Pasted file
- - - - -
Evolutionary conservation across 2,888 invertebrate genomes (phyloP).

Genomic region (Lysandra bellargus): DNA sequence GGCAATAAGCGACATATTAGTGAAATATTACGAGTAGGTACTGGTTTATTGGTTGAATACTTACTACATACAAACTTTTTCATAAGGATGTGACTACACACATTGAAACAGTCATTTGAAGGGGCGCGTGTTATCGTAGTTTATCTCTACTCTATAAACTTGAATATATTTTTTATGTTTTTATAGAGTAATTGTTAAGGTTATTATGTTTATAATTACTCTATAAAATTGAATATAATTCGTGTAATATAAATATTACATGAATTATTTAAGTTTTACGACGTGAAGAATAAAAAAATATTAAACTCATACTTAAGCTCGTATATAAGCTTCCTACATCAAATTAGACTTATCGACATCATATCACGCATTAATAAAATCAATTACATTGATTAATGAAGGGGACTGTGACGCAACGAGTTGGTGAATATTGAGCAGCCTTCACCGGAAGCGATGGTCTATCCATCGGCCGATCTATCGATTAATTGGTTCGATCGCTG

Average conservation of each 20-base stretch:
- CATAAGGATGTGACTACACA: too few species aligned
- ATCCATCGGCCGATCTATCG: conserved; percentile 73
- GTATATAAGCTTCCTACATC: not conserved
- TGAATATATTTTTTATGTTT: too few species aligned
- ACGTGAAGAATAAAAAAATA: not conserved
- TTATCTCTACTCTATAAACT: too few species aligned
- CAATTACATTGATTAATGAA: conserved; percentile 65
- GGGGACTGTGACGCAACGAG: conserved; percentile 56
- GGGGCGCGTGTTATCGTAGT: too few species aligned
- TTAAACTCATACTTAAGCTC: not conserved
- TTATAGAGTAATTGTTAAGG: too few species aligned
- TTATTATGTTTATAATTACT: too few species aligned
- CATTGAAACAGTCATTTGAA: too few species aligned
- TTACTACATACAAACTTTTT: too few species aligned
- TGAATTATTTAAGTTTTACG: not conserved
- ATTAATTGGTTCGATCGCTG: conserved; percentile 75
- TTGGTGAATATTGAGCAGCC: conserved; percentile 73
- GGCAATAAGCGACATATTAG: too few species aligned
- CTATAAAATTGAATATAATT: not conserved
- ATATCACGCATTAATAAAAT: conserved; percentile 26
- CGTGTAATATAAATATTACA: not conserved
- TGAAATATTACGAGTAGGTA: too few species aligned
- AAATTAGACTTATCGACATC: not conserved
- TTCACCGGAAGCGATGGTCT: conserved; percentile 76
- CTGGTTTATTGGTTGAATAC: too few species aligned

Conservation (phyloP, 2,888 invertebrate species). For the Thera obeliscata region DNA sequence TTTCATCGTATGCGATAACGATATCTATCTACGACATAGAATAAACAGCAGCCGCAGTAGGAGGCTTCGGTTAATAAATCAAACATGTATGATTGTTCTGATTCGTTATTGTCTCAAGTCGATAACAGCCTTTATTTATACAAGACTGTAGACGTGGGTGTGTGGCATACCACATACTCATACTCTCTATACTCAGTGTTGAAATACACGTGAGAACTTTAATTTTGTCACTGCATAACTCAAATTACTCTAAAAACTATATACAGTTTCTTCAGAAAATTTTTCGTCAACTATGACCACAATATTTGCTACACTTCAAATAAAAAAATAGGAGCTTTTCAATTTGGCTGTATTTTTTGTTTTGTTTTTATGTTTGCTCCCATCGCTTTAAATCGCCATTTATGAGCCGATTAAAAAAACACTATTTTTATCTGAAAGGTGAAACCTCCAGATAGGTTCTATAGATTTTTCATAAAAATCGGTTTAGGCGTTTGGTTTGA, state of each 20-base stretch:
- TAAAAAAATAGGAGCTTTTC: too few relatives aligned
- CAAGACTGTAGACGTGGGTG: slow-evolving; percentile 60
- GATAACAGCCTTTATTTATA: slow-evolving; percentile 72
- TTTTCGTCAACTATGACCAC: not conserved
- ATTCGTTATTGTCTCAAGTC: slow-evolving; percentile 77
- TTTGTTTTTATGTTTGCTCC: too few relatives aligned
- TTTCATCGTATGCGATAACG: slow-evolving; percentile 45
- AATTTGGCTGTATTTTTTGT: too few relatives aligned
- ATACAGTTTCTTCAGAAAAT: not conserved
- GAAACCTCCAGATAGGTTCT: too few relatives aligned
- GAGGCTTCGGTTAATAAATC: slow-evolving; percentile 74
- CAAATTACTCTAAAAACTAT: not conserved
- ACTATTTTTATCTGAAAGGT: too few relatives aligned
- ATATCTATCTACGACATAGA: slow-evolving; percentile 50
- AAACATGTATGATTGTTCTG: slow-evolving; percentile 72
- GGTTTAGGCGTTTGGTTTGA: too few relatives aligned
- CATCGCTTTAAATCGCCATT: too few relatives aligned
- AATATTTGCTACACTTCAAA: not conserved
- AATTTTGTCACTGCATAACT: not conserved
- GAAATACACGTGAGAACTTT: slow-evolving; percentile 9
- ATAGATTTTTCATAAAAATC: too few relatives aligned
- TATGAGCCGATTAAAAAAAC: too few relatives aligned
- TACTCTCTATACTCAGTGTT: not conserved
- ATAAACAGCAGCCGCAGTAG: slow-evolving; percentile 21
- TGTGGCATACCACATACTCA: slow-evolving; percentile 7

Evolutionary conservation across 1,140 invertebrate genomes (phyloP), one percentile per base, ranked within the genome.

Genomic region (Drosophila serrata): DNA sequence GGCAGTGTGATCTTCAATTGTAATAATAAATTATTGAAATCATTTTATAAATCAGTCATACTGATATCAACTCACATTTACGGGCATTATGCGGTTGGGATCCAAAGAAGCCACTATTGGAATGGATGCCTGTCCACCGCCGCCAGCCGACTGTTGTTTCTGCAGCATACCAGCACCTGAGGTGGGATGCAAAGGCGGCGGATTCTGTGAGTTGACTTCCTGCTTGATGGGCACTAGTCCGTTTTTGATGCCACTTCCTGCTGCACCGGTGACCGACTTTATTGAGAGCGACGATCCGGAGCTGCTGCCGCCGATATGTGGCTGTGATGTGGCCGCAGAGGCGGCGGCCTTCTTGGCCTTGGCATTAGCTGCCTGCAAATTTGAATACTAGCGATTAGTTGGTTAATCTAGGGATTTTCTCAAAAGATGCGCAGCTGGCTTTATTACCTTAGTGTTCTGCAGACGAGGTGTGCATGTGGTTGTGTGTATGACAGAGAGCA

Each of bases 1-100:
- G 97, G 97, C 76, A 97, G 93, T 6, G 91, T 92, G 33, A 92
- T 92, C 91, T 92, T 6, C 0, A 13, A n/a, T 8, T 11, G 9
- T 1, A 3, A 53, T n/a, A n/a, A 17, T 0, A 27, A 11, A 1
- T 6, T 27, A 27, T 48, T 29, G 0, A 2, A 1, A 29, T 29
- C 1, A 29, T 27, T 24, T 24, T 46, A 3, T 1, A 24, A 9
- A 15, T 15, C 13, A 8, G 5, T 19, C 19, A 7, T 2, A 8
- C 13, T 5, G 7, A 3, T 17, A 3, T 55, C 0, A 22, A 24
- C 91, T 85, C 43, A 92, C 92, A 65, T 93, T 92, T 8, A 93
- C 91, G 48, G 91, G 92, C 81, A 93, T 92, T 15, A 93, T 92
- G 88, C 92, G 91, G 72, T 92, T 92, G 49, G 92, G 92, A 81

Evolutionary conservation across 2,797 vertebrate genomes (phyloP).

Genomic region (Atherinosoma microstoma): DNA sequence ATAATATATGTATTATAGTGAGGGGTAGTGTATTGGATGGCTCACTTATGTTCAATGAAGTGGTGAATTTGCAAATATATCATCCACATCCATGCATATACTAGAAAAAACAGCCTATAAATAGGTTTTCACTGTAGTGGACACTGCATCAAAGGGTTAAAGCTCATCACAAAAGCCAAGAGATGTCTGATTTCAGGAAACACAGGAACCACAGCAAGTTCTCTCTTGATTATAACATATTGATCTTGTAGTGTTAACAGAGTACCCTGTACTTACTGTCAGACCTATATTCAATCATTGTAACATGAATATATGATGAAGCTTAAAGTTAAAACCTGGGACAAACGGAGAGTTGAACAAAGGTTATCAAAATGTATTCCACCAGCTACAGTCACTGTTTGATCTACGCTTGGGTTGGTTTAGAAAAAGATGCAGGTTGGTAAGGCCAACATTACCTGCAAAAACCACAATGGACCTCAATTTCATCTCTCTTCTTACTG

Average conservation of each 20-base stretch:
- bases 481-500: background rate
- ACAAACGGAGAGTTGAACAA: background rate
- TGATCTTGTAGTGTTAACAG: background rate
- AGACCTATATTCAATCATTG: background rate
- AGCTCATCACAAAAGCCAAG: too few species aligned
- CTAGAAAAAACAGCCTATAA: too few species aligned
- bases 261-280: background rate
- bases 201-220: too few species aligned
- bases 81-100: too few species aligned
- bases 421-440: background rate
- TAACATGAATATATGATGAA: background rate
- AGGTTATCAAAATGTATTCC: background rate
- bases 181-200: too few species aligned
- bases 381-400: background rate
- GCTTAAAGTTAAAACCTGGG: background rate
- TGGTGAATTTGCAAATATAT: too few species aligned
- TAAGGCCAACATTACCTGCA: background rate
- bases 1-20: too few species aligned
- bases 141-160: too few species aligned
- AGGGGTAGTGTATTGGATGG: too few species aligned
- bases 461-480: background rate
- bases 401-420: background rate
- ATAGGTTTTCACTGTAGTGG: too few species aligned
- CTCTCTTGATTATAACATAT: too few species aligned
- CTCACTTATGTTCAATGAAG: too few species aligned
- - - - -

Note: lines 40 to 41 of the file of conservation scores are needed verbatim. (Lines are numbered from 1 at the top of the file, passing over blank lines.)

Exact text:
- GAGGCTTCGGTTAATAAATC: slow-evolving; percentile 74
- CAAATTACTCTAAAAACTAT: not conserved